JEFFERSON CITY — Missouri's governor is facing a showdown with the Legislature over what to do with an unexpected budget windfall.
On the table is $80 million, which had been set aside to help fund the Children's Health Insurance Program (CHIP) over the next two years, in case congressional gridlock blocked the state from receiving additional federal funding. A government shutdown in January further endangered the program's future.
Now that full federal funding has resumed, there are competing visions over what to do with the state money that had been set aside.
Republican Gov. Eric Greitens wants to pump more money into rural Missouri. The chairmen of the Missouri House Budget Committee and the Senate Appropriations Committee, meanwhile, want to restore at least some of Greitens' proposed cuts to higher education.
"I'm prepared to go toe-to-toe with anyone when it comes to what we need to do," GOP Sen. Dan Brown, the appropriations chairman, said Thursday.
Higher education funding was facing a crisis, Brown said. If the proposed cuts aren't avoided, "the weight's gonna fall on shoulders of the students and the parents."
On Thursday, the governor announced a "Rural Growth Plan" that would use the newly available money to expand broadband access and fund water projects, river ports and biodiesel plants. Greitens spokesman Parker Briden said the administration hopes to identify what parts of the state needed faster internet the most and to offer grants for building broadband infrastructure.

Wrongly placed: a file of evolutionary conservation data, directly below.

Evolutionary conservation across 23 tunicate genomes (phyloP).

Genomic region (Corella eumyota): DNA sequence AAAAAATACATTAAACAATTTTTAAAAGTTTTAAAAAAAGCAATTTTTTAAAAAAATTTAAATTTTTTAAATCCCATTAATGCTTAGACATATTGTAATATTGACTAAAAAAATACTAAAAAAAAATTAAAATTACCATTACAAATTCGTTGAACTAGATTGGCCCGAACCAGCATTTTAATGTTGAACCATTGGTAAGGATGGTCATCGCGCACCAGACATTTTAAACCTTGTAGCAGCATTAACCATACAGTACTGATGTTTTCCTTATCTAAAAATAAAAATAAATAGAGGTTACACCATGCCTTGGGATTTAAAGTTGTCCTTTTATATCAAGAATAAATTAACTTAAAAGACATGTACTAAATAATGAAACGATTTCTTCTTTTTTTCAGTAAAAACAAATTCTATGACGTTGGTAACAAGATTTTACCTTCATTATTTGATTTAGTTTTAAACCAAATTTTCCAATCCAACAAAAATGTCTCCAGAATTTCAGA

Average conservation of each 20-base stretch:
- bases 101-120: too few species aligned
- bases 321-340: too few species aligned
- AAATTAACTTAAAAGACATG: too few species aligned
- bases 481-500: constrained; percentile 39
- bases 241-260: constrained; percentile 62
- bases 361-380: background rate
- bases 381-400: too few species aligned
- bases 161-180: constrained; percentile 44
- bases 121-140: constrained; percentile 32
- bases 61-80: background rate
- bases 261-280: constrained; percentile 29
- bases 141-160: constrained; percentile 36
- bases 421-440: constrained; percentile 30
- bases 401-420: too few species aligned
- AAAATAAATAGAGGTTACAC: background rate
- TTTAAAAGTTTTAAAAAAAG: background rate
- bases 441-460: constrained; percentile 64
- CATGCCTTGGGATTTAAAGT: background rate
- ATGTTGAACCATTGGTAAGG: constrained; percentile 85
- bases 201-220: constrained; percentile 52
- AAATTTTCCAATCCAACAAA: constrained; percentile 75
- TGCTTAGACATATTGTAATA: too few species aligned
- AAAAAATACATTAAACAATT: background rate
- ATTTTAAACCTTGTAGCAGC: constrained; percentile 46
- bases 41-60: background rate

Briden declined to say whether the governor would be willing to scale back his proposal in the face of legislative resistance.
Greitens' administration understands "there will be a lot of perspectives," Briden said. "But we just felt that, at this time, this was our priority."
The governor's 2019 budget plan would give colleges and universities $92 million less than originally budgeted for the 2018 fiscal year and $68 million less than they actually are expected to get based on cuts Greitens previously made to the 2018 budget.
Brown said he wants to use the money that had been set aside for CHIP to avoid the $68 million in proposed cuts.
There is some agreement between the governor's goal and Brown's. Both want to use some of the money originally allocated for CHIP for new water projects and to pay into a biodiesel fund.
Yet, two representatives are also pushing back against the governor's office.
Last week, House Budget Committee Chairman Scott Fitzpatrick said "tens of millions" of the CHIP dollars could be used to alleviate the proposed higher education cuts, although he declined to give specific numbers. In addition, Republican Rep. Charlie Davis proposed changes to a bill this week that would allow colleges and universities to raise tuition an unlimited amount "if the institution did not receive an increase in state funding during the immediately preceding fiscal year."
Lawmakers will start making budget decision later this month.